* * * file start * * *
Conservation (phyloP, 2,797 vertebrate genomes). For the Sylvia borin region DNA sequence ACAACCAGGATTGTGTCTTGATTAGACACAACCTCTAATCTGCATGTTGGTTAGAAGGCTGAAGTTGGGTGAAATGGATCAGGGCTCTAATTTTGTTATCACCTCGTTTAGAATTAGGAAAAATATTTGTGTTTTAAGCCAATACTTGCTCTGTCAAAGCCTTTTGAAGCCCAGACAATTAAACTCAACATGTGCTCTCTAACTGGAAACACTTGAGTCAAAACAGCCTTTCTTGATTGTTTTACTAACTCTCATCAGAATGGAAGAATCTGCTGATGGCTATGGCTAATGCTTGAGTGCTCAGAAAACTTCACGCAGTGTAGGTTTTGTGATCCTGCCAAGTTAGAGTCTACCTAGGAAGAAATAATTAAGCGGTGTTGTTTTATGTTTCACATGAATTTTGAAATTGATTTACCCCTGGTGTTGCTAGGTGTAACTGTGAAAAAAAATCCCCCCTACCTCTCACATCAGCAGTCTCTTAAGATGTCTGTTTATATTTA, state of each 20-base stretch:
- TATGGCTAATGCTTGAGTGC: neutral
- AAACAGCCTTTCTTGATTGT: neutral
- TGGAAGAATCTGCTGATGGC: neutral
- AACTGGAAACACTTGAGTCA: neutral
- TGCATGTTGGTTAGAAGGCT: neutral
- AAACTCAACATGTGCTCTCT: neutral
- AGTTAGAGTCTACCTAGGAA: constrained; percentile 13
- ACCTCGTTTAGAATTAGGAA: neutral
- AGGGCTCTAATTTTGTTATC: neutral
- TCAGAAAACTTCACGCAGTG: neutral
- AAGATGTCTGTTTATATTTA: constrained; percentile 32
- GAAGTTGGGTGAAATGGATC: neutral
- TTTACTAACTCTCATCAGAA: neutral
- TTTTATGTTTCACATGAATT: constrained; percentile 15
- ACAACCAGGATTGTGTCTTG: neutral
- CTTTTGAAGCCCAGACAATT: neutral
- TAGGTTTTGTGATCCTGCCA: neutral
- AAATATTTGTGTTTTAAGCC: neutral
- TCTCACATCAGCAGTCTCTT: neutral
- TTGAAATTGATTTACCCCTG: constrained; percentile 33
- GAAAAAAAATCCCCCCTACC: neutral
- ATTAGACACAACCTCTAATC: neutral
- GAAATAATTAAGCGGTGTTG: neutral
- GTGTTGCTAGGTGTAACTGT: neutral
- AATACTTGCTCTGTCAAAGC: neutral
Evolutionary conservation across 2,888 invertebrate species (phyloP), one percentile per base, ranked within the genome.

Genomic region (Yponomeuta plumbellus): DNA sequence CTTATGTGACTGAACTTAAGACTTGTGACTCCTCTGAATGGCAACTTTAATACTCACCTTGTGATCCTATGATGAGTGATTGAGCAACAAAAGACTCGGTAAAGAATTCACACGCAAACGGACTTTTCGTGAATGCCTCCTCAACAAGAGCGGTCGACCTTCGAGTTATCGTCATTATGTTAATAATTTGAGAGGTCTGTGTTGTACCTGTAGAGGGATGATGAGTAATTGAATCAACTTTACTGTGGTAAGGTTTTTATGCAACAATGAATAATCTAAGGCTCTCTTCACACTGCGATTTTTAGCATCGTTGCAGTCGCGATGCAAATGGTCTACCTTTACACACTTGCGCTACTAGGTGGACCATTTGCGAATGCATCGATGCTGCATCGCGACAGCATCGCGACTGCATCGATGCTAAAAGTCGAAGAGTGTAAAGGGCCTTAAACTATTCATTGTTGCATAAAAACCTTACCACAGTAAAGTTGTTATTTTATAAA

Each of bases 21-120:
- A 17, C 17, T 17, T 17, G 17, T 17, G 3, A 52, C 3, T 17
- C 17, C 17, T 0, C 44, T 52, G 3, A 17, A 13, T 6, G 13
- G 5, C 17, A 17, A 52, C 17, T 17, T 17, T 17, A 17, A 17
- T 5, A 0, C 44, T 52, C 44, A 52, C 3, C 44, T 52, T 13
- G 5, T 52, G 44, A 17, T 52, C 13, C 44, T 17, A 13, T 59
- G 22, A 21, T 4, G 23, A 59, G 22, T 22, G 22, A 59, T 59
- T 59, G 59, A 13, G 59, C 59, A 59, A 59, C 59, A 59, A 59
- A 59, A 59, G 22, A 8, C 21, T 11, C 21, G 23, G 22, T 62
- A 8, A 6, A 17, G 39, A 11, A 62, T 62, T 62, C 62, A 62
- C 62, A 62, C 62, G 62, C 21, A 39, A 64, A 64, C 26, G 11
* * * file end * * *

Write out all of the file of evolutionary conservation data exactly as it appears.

Conservation (phyloP, 2,797 vertebrate genomes). For the Sylvia borin region DNA sequence ACAACCAGGATTGTGTCTTGATTAGACACAACCTCTAATCTGCATGTTGGTTAGAAGGCTGAAGTTGGGTGAAATGGATCAGGGCTCTAATTTTGTTATCACCTCGTTTAGAATTAGGAAAAATATTTGTGTTTTAAGCCAATACTTGCTCTGTCAAAGCCTTTTGAAGCCCAGACAATTAAACTCAACATGTGCTCTCTAACTGGAAACACTTGAGTCAAAACAGCCTTTCTTGATTGTTTTACTAACTCTCATCAGAATGGAAGAATCTGCTGATGGCTATGGCTAATGCTTGAGTGCTCAGAAAACTTCACGCAGTGTAGGTTTTGTGATCCTGCCAAGTTAGAGTCTACCTAGGAAGAAATAATTAAGCGGTGTTGTTTTATGTTTCACATGAATTTTGAAATTGATTTACCCCTGGTGTTGCTAGGTGTAACTGTGAAAAAAAATCCCCCCTACCTCTCACATCAGCAGTCTCTTAAGATGTCTGTTTATATTTA, state of each 20-base stretch:
- TATGGCTAATGCTTGAGTGC: neutral
- AAACAGCCTTTCTTGATTGT: neutral
- TGGAAGAATCTGCTGATGGC: neutral
- AACTGGAAACACTTGAGTCA: neutral
- TGCATGTTGGTTAGAAGGCT: neutral
- AAACTCAACATGTGCTCTCT: neutral
- AGTTAGAGTCTACCTAGGAA: constrained; percentile 13
- ACCTCGTTTAGAATTAGGAA: neutral
- AGGGCTCTAATTTTGTTATC: neutral
- TCAGAAAACTTCACGCAGTG: neutral
- AAGATGTCTGTTTATATTTA: constrained; percentile 32
- GAAGTTGGGTGAAATGGATC: neutral
- TTTACTAACTCTCATCAGAA: neutral
- TTTTATGTTTCACATGAATT: constrained; percentile 15
- ACAACCAGGATTGTGTCTTG: neutral
- CTTTTGAAGCCCAGACAATT: neutral
- TAGGTTTTGTGATCCTGCCA: neutral
- AAATATTTGTGTTTTAAGCC: neutral
- TCTCACATCAGCAGTCTCTT: neutral
- TTGAAATTGATTTACCCCTG: constrained; percentile 33
- GAAAAAAAATCCCCCCTACC: neutral
- ATTAGACACAACCTCTAATC: neutral
- GAAATAATTAAGCGGTGTTG: neutral
- GTGTTGCTAGGTGTAACTGT: neutral
- AATACTTGCTCTGTCAAAGC: neutral
Evolutionary conservation across 2,888 invertebrate species (phyloP), one percentile per base, ranked within the genome.

Genomic region (Yponomeuta plumbellus): DNA sequence CTTATGTGACTGAACTTAAGACTTGTGACTCCTCTGAATGGCAACTTTAATACTCACCTTGTGATCCTATGATGAGTGATTGAGCAACAAAAGACTCGGTAAAGAATTCACACGCAAACGGACTTTTCGTGAATGCCTCCTCAACAAGAGCGGTCGACCTTCGAGTTATCGTCATTATGTTAATAATTTGAGAGGTCTGTGTTGTACCTGTAGAGGGATGATGAGTAATTGAATCAACTTTACTGTGGTAAGGTTTTTATGCAACAATGAATAATCTAAGGCTCTCTTCACACTGCGATTTTTAGCATCGTTGCAGTCGCGATGCAAATGGTCTACCTTTACACACTTGCGCTACTAGGTGGACCATTTGCGAATGCATCGATGCTGCATCGCGACAGCATCGCGACTGCATCGATGCTAAAAGTCGAAGAGTGTAAAGGGCCTTAAACTATTCATTGTTGCATAAAAACCTTACCACAGTAAAGTTGTTATTTTATAAA

Each of bases 21-120:
- A 17, C 17, T 17, T 17, G 17, T 17, G 3, A 52, C 3, T 17
- C 17, C 17, T 0, C 44, T 52, G 3, A 17, A 13, T 6, G 13
- G 5, C 17, A 17, A 52, C 17, T 17, T 17, T 17, A 17, A 17
- T 5, A 0, C 44, T 52, C 44, A 52, C 3, C 44, T 52, T 13
- G 5, T 52, G 44, A 17, T 52, C 13, C 44, T 17, A 13, T 59
- G 22, A 21, T 4, G 23, A 59, G 22, T 22, G 22, A 59, T 59
- T 59, G 59, A 13, G 59, C 59, A 59, A 59, C 59, A 59, A 59
- A 59, A 59, G 22, A 8, C 21, T 11, C 21, G 23, G 22, T 62
- A 8, A 6, A 17, G 39, A 11, A 62, T 62, T 62, C 62, A 62
- C 62, A 62, C 62, G 62, C 21, A 39, A 64, A 64, C 26, G 11